John Handmer: DRR as a fundamental human right

By John Handmer, Senior Science Adviser at the International Institute for Applied Systems Analysis

Covid-19 and what were at the time dramatic climate-related events of heat and fire established a new global risk landscape. The risks were dynamic, complex, systemic, and cascading across society, economies, and environments. Long-established approaches to disaster risk reduction could not deal effectively with this new complexity. Needed was a strong emphasis on how these risks are connected to, and their solutions synergistic with, climate change issues and the Sustainable Development Goals, among other global agreements on the major challenges facing humanity. These issues were to be well on the way to being solved by 2030, but national politics and the pandemic severely disrupted progress.

As a result of the stalled progress and widespread public demands for action on global threats, disaster risk reduction was declared a fundamental human right in 2025.

This declaration did not by itself alter the risks – which if not already existential were heading that way – and they were left for you to deal with. It did however, focus minds across the sector and related areas like climate change, and helped drive people out of their silos to collaborate. Working across disciplines and sectors is probably the only way that the complex risks of today can be usefully tackled. Collaboration of this sort, including between end-users and researchers, takes effort, but can be key to building mutual trust and respect, gaining insights, as well as providing useful reality checks.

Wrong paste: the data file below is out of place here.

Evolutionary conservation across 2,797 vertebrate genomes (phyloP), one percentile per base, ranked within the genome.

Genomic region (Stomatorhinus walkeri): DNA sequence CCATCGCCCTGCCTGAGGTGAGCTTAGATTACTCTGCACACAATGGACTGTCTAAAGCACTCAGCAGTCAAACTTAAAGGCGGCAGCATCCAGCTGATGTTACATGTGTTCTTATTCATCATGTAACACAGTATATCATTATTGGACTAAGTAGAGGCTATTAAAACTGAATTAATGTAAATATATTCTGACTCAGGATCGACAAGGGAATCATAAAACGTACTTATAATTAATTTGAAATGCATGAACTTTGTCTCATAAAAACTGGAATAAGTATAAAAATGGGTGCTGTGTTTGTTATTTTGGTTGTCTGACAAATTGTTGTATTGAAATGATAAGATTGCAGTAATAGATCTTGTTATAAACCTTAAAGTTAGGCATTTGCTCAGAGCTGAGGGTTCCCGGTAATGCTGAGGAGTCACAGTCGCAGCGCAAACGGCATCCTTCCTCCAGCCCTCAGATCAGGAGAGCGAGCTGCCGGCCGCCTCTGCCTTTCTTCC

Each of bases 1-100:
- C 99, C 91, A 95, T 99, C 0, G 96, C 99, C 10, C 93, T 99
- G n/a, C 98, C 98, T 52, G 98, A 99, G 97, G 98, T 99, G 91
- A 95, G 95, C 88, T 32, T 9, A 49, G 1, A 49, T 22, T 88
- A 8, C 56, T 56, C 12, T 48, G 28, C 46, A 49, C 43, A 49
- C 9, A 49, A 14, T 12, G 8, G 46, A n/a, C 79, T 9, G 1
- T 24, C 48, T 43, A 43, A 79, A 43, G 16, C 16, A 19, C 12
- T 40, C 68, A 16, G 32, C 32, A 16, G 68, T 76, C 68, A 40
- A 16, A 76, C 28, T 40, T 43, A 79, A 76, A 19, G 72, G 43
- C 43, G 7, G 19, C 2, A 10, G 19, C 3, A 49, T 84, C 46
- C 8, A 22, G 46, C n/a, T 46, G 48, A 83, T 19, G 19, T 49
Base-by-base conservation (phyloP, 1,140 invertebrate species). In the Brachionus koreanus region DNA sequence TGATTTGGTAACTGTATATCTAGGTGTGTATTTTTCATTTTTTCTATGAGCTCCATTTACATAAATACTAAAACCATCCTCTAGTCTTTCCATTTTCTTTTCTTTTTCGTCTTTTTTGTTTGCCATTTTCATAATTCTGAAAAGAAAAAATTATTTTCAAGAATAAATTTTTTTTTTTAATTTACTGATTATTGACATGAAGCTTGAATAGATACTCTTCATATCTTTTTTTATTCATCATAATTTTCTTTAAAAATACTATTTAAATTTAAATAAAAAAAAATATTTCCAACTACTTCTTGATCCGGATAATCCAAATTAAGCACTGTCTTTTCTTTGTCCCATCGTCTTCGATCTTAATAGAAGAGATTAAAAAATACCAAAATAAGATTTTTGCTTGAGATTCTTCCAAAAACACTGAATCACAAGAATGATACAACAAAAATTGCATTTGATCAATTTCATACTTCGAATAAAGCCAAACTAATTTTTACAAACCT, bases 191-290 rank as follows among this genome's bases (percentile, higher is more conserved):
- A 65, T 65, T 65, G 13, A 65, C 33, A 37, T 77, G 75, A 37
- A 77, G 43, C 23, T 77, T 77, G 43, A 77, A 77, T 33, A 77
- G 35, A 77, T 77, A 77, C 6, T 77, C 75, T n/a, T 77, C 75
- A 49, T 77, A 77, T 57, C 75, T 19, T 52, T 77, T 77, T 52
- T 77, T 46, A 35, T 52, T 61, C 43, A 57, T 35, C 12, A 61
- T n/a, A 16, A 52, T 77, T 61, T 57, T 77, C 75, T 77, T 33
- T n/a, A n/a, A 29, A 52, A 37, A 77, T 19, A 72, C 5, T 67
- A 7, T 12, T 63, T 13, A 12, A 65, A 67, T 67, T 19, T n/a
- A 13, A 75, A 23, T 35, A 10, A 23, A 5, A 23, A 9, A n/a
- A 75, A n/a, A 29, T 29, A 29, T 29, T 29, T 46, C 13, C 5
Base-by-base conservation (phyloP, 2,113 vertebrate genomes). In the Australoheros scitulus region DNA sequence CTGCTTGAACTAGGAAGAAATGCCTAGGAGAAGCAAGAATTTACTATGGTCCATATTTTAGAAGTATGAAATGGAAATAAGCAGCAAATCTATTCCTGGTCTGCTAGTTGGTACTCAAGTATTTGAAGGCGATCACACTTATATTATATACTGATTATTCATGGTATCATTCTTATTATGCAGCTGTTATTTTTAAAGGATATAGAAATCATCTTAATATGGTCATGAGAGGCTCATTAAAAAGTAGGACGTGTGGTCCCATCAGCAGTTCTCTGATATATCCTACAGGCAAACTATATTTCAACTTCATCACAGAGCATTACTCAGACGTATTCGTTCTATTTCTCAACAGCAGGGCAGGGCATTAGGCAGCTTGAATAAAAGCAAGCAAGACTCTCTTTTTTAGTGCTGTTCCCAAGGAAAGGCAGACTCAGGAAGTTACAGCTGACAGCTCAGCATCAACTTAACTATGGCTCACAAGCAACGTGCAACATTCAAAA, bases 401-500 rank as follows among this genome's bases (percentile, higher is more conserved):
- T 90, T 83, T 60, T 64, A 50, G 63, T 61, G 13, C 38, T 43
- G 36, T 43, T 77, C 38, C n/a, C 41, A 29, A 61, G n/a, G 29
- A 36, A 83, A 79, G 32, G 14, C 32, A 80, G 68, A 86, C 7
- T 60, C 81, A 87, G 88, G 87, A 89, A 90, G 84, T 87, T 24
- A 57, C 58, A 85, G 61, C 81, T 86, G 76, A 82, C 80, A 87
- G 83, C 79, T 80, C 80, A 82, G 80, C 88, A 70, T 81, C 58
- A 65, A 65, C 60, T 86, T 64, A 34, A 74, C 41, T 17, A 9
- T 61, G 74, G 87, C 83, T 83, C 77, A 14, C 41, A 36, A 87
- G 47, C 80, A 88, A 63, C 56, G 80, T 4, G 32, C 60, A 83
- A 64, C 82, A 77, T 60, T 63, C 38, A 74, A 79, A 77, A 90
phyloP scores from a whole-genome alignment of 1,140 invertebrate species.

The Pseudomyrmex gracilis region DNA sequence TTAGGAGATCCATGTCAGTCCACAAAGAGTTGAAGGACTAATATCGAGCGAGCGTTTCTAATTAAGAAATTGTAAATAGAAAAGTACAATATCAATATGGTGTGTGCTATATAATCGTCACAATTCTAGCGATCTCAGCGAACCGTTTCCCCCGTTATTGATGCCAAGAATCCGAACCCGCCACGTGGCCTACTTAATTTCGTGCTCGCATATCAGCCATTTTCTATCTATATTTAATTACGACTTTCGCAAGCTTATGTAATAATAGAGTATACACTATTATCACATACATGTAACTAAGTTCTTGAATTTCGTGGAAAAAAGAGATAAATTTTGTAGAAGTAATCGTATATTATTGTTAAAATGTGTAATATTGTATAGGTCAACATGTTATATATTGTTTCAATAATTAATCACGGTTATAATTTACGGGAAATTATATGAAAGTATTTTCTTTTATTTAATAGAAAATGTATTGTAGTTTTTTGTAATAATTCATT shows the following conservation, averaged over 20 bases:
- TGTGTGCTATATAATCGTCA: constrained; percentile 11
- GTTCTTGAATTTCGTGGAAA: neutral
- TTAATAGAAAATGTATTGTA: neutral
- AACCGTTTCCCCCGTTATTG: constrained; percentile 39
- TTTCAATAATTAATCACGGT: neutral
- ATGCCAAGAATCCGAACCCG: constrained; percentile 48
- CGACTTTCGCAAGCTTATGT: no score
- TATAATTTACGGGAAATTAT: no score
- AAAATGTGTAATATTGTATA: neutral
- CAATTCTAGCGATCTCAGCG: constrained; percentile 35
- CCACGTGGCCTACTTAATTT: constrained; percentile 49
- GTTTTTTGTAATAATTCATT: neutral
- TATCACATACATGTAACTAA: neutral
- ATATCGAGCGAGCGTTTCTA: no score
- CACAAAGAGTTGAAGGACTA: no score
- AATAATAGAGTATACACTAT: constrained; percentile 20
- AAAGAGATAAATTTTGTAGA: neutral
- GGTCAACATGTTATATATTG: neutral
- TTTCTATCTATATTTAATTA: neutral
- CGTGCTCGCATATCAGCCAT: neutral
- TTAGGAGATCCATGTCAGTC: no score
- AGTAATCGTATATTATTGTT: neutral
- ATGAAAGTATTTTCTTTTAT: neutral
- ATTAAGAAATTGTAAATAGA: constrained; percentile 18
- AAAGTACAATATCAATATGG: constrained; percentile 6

In the field of disaster risk reduction, people’s lives and livelihoods are at stake and ethics and integrity are therefore critically important. We need to be honest about the assumptions and limitations of our work whether in research or practice, and keep in mind the imperative of universal inclusion – now given the force of law through the rights declaration.


John Handmer is a Senior Science Adviser at the International Institute for Applied Systems Analysis (IIASA), Vienna, Austria; Emeritus Professor, School of Science, RMIT University, Melbourne; and Chair, Integrated Research on Disaster Risk (IRDR) Scientific Committee. IRDR is an interdisciplinary research programme sponsored by the International Council of Science and UNDRR. It seeks to address the challenges brought by natural hazards. Read John’s HazNet article on Emergency Service Volunteering in Australia.

Recent policy brief:

Note from the Editor: This article was produced as part of the Time Capsule: A message to future emergency managers, resilience practitioners, and disaster risk reduction scholars series by HazNet. Read other time capsules here.